During the period between the years 1983 and 1984, Barbara Kolb would spend nine months at the IRCAM, where she was commissioned to write what was to become her work "Millefoglie", composed for a chamber ensemble and tape.

In the next two years (1984-85), Barbara gets a post as visiting professor for composition at the Eastman School of Music.

One year later, in 1986, The Congressional Library commissions her to write a program for the theoretical education in music for the blind and the physically handicapped, a task she accomplishes with her proverbial professionality and efficiency. This same year she premieres her work "Umbrian Colors", composed for violin and guitar, masterfully performed by Pina Carmirelli and David Starobin. The author had especially composed this work for the latter. "Umbrian Colors" premieres at the Marlboro Musical Festival.

In 1987 the Fromm Foundation and the Symphonic Chamber Orchestra from New York comission her to compose a new work, which premieres at New York, titled "Yet That Things Go Round", conducted by Gerard Schwarz. This same years, the artist is awarded the prestigious "Kennedy Center Friedheim Award" for her work "Millefoglie".

A new commission, this time by the Symphonic Orchestra of Atlanta, produces "The Enchanted Loom", a work that comes to be performed by this same orchestra, conducted by Robert Shaw in 1990.

The following year Barbara Kolb composes "Voyants", a work that was to become one of the most widely performed ones from her repertoire. Composed for piano and chamber orchestra, this work was a commission by Radio France after she had performed at Paris in 1991. A year later, Kolb premieres at the USA, at the prestigious Kennedy Center, in a program wholly devoted to her compositions, performed by the "Theater Chamber Players". Also, the Austrian radio broadcasts "Voyants" in another program also devoted to her, a performance adequately given by the Twentieth Century Ensemble. Likewise, the American symphonic Orchestra, I Solisti di Villa Abrizzi (Venice), and the Memphis Symphonic Orchestra have also programmed this composition among their performances in different occasions.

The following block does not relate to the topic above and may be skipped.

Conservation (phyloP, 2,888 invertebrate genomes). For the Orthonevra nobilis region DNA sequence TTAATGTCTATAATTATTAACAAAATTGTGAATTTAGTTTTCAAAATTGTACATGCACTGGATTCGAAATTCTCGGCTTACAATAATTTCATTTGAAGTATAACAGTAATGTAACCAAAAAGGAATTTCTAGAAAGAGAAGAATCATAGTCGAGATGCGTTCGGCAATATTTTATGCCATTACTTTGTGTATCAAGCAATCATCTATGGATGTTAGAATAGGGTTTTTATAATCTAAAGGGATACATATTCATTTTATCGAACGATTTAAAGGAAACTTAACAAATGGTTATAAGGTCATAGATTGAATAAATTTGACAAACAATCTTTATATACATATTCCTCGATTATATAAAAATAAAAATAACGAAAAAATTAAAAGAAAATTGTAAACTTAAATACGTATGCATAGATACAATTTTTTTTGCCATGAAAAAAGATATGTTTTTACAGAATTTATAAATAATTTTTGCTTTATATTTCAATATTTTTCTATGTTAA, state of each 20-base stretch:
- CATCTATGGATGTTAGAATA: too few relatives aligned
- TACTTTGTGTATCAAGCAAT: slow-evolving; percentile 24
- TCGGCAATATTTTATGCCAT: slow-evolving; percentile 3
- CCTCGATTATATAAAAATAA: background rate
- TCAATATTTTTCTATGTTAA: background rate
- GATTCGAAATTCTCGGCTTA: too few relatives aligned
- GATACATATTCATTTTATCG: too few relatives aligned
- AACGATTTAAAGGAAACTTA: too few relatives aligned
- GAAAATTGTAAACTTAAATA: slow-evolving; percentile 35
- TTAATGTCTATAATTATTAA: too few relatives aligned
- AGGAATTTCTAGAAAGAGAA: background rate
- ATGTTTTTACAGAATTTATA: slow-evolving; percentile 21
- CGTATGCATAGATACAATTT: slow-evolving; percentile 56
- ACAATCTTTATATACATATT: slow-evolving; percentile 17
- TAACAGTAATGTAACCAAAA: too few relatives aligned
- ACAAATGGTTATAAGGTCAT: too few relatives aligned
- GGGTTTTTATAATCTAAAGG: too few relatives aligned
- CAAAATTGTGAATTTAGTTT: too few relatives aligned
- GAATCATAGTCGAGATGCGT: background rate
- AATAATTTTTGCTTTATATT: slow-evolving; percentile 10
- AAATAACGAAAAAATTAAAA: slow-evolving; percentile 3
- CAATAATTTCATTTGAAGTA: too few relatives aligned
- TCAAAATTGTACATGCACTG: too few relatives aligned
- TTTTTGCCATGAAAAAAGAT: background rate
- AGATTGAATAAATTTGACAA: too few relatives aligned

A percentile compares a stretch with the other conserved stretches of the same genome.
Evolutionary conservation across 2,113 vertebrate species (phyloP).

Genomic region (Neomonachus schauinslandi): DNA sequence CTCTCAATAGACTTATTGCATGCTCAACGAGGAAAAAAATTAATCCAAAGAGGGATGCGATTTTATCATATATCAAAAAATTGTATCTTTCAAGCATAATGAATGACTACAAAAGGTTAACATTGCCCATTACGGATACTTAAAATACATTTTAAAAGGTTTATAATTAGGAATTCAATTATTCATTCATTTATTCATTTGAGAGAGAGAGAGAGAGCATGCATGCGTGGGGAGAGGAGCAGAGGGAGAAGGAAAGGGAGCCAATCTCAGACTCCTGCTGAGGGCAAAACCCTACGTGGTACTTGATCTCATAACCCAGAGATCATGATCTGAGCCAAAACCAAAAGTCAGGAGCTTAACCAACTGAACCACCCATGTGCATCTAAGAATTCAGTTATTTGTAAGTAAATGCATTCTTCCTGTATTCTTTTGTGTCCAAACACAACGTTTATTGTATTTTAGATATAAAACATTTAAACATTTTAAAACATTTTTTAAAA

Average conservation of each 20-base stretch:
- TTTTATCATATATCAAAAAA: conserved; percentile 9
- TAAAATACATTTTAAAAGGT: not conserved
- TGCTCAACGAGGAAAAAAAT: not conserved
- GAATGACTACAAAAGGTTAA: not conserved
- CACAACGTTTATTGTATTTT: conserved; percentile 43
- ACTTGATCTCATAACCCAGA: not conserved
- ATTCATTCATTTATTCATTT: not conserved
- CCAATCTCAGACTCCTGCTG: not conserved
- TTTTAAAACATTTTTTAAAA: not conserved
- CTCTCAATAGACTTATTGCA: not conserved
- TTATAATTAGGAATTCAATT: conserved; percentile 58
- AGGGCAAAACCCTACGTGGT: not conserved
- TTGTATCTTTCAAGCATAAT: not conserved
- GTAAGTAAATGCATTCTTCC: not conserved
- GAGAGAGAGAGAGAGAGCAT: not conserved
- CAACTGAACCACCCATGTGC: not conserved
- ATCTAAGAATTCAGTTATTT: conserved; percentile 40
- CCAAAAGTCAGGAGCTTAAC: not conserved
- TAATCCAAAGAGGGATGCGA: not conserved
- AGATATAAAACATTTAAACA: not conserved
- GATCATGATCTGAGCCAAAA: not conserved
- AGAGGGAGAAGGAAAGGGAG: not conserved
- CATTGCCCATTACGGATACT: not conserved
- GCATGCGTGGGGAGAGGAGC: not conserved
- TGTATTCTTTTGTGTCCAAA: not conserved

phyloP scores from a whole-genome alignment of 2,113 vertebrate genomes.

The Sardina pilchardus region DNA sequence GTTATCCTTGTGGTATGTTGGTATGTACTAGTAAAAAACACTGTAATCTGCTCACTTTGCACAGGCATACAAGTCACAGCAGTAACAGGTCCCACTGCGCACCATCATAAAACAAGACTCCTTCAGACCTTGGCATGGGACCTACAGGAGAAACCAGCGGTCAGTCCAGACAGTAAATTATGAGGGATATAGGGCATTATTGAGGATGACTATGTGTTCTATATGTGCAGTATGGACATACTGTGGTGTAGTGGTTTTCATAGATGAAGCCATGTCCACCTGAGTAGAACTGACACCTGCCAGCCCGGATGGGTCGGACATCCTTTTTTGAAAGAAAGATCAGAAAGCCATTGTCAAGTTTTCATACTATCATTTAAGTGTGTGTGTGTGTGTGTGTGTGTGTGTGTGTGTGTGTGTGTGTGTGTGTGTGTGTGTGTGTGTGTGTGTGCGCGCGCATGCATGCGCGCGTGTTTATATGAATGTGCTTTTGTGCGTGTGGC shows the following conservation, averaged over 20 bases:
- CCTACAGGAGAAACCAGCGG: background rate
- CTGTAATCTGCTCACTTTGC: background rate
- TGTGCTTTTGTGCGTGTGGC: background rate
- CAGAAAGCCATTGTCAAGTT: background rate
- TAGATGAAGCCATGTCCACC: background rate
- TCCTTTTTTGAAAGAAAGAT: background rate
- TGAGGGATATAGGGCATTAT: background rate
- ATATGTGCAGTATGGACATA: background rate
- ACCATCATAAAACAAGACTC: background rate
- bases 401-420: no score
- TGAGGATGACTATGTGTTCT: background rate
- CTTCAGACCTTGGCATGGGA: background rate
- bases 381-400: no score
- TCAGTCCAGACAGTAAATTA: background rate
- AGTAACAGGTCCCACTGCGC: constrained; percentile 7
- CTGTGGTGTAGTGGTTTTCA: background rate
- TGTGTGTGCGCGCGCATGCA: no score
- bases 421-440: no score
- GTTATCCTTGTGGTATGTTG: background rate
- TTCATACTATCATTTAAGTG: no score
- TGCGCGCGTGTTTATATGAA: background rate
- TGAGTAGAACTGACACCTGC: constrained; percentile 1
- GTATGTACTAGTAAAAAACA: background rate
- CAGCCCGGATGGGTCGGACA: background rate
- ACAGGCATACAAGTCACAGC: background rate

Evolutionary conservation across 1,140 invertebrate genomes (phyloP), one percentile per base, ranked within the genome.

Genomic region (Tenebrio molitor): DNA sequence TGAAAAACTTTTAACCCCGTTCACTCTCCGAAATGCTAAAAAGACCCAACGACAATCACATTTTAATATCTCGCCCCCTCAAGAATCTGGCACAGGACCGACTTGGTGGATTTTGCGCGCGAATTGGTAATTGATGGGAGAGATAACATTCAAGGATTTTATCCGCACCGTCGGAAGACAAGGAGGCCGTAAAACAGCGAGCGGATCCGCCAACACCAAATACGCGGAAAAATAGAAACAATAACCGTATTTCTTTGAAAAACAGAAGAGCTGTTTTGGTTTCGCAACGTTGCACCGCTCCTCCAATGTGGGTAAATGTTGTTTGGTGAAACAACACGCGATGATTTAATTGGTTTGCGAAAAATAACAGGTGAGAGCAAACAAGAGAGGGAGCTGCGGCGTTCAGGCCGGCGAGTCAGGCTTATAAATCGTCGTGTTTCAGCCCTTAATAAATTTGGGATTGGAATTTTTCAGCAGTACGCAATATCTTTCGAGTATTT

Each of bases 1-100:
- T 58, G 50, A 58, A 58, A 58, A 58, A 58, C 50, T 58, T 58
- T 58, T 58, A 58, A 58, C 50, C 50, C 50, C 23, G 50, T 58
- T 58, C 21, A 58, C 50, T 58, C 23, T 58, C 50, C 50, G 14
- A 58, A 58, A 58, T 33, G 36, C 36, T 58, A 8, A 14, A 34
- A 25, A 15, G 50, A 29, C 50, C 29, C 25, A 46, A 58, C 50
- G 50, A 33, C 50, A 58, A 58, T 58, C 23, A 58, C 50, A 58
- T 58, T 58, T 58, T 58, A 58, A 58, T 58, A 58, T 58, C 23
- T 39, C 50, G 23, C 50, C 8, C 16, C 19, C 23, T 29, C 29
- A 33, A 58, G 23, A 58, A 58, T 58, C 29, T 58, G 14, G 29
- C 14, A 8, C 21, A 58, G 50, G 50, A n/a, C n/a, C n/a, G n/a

In 1994, Barbara Kolb composes her orchestral work "All in Good Time", commissioned by the New York Philarmonic Orchestra to celebrate their 150th. season anniversary. This work premiered in February, conducted by Leonard Slatkin. Some time later, Slatkin would conduct "All in Good Time" with the St. Louis Symphonic Orchestra and the San Francisco Symphonic Orchestra.

Barbara's latest chamber works include the following compositions: "New York Moonglow", a commission by the Elisa Monte Dance company, written for a sextet of saxophone, trumpet, strings and percussion, and "Sidebars", a bassoon and piano duo she composed for Italian bassoonist Stefano Canuti.

Hopefully, the music composed by this minoritary composer will continue to appear in the concert programs of the orchestras all over the world.

(By Montse Andreu)

If you wish to purchase any recordings by Barbara Kolb you only have to use this link.

Previous Page (Articles/News)